NC Community Association Legislative Update – June 22, 2017

I’m asked frequently about the status of  proposals filed this session in the General Assembly that, if adopted, would directly impact North Carolina HOAs and condominium associations. The “crossover deadline” (the date on which a bill must have cleared one chamber to move forward) has passed, which means this a good time to check in on various bills. (FYI, while the crossover deadline is a big deal, keep in mind the News & Observer’s warning several years ago: “[Legislative] rules are made to be circumvented, so there are many ways to keep legislation alive.”) UNDERSTAND THAT ALL OF THESE ARE PROPOSALS, … Continue reading

Do You Know Who Your Registered Agent Is?

North Carolina corporations, whether for-profit or nonprofit, must have a registered agent name filed with the NC Secretary of State. Planned communities (i.e., homeowner associations) created on or after January 1, 1999 by statute must be incorporated. And almost all homeowner and condominium associations in North Carolina ARE incorporated, regardless of when they were created. So an important question is, “Do you know who your registered agent is?” Finding Your Registered Agent The process of determining your current registered agent is fairly straightforward. Just visit the Secretary of State’s corporate search page and search for your corporate name (be careful, as different corporations often … Continue reading

NC Community Association Legislative Update – Community Association Property Management Act

While most NC General Assembly bill filing deadlines have passed, legislation considered appropriations or finance can be filed through next week. A bill introduced yesterday would, if adopted, significantly impact North Carolina’s HOA/condo associations as well as community managers. House Bill 865: Community Association Property Management Act was filed April 20, 2017 by Rep. Jonathan Jordan (Ashe, Watauga), Rep. John Blust (Guilford), and Rep. Rodney Moore (Mecklenburg) and provides that: beginning October 1, 2017, all community association managers must have an NC real estate broker license association community managers would not be permitted to exercise control over (a) the reserves or investment … Continue reading

NC Community Association Legislative Update – April 19, 2017

Several important legislative deadlines have passed in recent weeks. Tuesday, April 4 marked the NC Senate deadline for filing public bills and resolutions. Tuesday, April 11 marked the NC House deadline for filing public bills and resolutions (other than appropriations or finance bills). While there are a still a few ways for bills impacting HOAs or condos to be introduced in the General Assembly this session, now is an appropriate point to look at the filed bills that, if adopted, would directly impact North Carolina’s community associations. (1) Senate Bill 491/House Bill 625: HOA/Condo Crime & Fidelity Insurance Policies. Senate Bill 491: … Continue reading

NC Community Association Legislative Update – Fidelity Coverage & Audits

While there are still several weeks for legislative proposals to be introduced in the General Assembly, one bill introduced yesterday (March 29) would directly impact North Carolina condominium and homeowner associations: Senate Bill 491: HOA/Condo Crime & Fidelity Insurance Policies filed by Sen. Norman Sanderson (Carteret, Craven, Pamlico). The bill’s purposes are to (1) require more financial transparency in community associations, and (2) help ensure associations recover monies in the event of financial wrongdoing by an association leader or community manager. In short, SB 491 takes a different approach than some prior proposals on how to address concerns about financial … Continue reading

HOA / Condo Budgets and Increased NC Sales Taxes

Benjamin Franklin said that “in this world nothing can be said to be certain, except death and taxes.” As community association attorneys, we’re not CPAs. And every association has different circumstances. Having said that, it is almost certain that due to a shift in how North Carolina taxes certain services, association budgets will need to be increased. North Carolina has traditionally relied heavily upon income taxes as a revenue stream. Without getting into any pro or con political discussions, the NC General Assembly over the past several years has begun shifting to a model of lower personal and corporate income … Continue reading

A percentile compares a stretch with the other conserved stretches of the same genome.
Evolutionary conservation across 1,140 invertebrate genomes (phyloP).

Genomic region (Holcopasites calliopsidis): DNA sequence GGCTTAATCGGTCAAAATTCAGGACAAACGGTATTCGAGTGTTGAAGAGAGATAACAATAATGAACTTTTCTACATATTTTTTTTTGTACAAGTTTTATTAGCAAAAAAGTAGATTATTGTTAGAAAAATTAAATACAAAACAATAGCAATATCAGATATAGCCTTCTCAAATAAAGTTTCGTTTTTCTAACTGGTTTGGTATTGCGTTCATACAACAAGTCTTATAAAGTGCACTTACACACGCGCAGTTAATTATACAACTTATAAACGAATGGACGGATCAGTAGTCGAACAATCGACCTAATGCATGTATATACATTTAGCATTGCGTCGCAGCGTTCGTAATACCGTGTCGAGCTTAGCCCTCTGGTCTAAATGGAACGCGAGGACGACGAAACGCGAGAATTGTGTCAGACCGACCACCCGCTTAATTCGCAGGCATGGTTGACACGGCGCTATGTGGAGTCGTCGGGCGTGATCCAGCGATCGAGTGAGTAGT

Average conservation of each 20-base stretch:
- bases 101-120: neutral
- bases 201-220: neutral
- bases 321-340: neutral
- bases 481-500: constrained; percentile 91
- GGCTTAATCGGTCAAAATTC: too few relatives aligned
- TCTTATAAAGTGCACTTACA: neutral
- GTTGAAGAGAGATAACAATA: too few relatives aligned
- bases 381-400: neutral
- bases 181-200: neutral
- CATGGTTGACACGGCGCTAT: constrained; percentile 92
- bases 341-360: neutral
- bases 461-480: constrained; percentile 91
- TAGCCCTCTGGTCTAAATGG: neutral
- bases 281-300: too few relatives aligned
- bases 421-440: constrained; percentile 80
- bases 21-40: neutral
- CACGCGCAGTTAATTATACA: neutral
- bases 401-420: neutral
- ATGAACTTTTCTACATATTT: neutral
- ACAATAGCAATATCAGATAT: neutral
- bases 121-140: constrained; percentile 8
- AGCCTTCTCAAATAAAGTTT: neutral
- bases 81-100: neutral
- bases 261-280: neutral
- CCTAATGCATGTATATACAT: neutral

2017 National Community Association Law Seminar

The national Community Association Law Seminar is by far the best HOA or condo legal program I attend each year. The year’s Law Seminar, sponsored by the Community Associations Institute (CAI) and the College of Community Association Lawyers (CCAL), is the 38th annual and will be held January 18-21 in Las Vegas, NV. While the Law Seminar provides about 13-20 hours of CLE and is mostly attended by attorneys, it’s not only for attorneys. Attendees include community association managers, bankers, other industry professionals and even homeowners who want to learn about HOA/condo law changes and trends. For insurance professionals who work … Continue reading

NC-CAI Chapter 2016 Year-End Update

New Year’s Day begins a new CAI-NC Chapter year. As this is my last Chapter update, I’d like to look back at some of our Chapter’s 2016 accomplishments and look forward to upcoming changes in 2017. The Chapter has accomplished much this year, including: a redesigned annual sponsor program with new benefits and greater value one of our largest and most successful Annual Conferences ever two Chapter Achievement and Excellence Awards from national CAI (a record!) a successful 7th Annual Community Law Day for homeowners and community managers a CAI-NC Golf Tournament to help fund the work of the Legislative … Continue reading

NC Community Association Legislative Update – December 15, 2016

Well, this is a first—I’ve never done a community association legislative update just before Christmas. After all, the General Assembly doesn’t meet in December. But what’s been normal about politics in 2016? Earlier this week the General Assembly convened for a special legislative session to deal with issues related to hurricane disaster relief. At the end of that session, legislators issued a proclamation convening a new special session to deal with other unnamed issues. A number of bills have been filed, ith many dealing with restructuring aspects of state government following the recent elections. However, at least one proposal has … Continue reading

HOA’s: Follow Your Bylaws & Proper Parliamentary Procedure

We are regularly asked by association clients if it really matters how precisely meeting rules are followed. “Can’t we just vote on this proposal by e-mail?” “What’s the consequence if the meeting notice is not exactly right?” Without exception, our advice is always: FOLLOW THE RULES. As an example of “what can happen?” comes the North Carolina appellate case of Willomere Community Association, Inc. and Nottingham Owners Association, Inc. v. City of Charlotte and Charlotte-Mecklenburg Housing Partnership, Inc. (November 1, 2016). The moral of the story is that procedural rules for meetings and voting when making decisions should be followed very … Continue reading